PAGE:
Warning. This review contains several spoilers about the fifth season of the TV show “The Walking Dead”!
On March 29 the fifth season of the show “The Walking Dead” ended.
The fifth season was produced and broadcast with the format has become usual: 16 episodes of which 8 were broadcast in October / November 2014 and the other 8 in February / March 2015. The record audience no longer makes news and people are waiting for the spinoff, which according to the latest news will be titled “Fear the Walking Dead”.
The fourth season of “The Walking Dead” ended in Terminus, where Rick and some members of his group realized that the place was inhabited by cannibals, who captured them. The fifth season begins with the brutal struggle of those who don’t want to become cattle to the slaughter.
“The Walking Dead” fifth season cast consists of:
- Andrew Lincoln (photo ©Angela George) as Rick Grimes
- Danai Gurira as Michonne
- Steven Yeun as Glenn
- Norman Reedus as Daryl Dixon
- Michael Rooker as Merle Dixon
- Chandler Riggs as Carl Grimes
- Melissa McBride as Carol Peletier
- Lauren Cohan (photo ©Gage Skidmore) as Maggie Greene
- Emily Kinney as Beth Greene
- Chad L. Coleman as Tyreese
- Sonequa Martin-Green as Sasha
- Alanna Masterson as Tara Chambler
- Michael Cudlitz as Abraham Ford
- Josh McDermitt as Eugene Porter
- Christian Serratos as Rosita Espinosa
- Seth Gilliam as Gabriel Stokes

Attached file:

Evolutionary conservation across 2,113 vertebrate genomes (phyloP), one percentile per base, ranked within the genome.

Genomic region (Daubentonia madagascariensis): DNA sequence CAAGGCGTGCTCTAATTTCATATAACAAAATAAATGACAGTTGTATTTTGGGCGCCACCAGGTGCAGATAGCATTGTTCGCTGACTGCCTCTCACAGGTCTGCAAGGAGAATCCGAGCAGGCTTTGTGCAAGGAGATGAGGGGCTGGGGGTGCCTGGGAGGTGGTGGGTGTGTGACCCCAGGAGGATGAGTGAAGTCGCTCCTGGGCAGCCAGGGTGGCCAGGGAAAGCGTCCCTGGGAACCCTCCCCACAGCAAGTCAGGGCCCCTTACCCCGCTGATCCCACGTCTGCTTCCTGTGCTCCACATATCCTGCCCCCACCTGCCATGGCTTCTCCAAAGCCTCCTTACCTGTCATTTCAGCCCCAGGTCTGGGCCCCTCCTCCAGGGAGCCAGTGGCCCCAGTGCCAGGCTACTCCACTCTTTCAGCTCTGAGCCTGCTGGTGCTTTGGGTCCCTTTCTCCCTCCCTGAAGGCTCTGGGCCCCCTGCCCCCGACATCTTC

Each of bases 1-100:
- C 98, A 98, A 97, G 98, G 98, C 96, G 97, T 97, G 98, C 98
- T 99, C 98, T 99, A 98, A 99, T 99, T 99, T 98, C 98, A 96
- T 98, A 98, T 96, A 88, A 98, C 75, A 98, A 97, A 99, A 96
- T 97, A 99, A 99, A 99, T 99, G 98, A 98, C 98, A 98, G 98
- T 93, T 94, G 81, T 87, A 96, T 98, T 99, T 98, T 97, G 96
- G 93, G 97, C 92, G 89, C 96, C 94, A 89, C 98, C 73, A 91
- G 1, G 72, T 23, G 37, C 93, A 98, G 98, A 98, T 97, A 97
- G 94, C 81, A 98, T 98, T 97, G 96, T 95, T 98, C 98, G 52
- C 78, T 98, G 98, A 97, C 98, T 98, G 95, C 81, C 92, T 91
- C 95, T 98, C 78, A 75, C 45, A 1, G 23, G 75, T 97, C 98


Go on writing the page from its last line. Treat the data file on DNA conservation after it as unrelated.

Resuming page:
The fifth season premiere has a frenzied pace with Rick’s group’s struggle for survival. In this case, the danger isn’t caused by the walkers but by Terminus’ cannibals. This mini-arc extends for a few episodes even if the group immediately resumes traveling, crossing with the subsequent adventures.
The group meets Father Gabriel, a strange priest who lives in a church and says he never killed walkers or people. After a very strong start to the season, the show is back to episodes at a pace that tends to be slow, which again often focus on the characters’ psychology.
From the beginning, we see that what happened to the group is bringing greater darkness in some of its members, starting with Rick. This also leads to friction with Abraham, who wants to immediately set off to Washington, D.C. with Eugene. In these episodes, various subplots intertwine and the one set in Atlanta, where Beth wakes, starts.
In Atlanta, a small group of people controlled by some former police officers and in particular by Dawn in a little dictatorship barricaded in Grady Memorial Hospital. Unfortunately this plot culminates in one of the moments that have become typical of “The Walking Dead” in which a character acts in a totally idiotic way. Beth has the fantastic idea to use a pair of scissors to stab Dawn while she’s holding a gun. Rightly, the consequence is that Beth gets killed.
In the second half of the fifth season, the changes go on in some of the group members but we also wee other effects of all that happened to them. All of them suffer from some form of post-traumatic stress disorder and on one occasion Tyree is overwhelmed by a walker because he’s now so disturbed that deosn’t even notices that it’s coming behind him and can’t defend from it.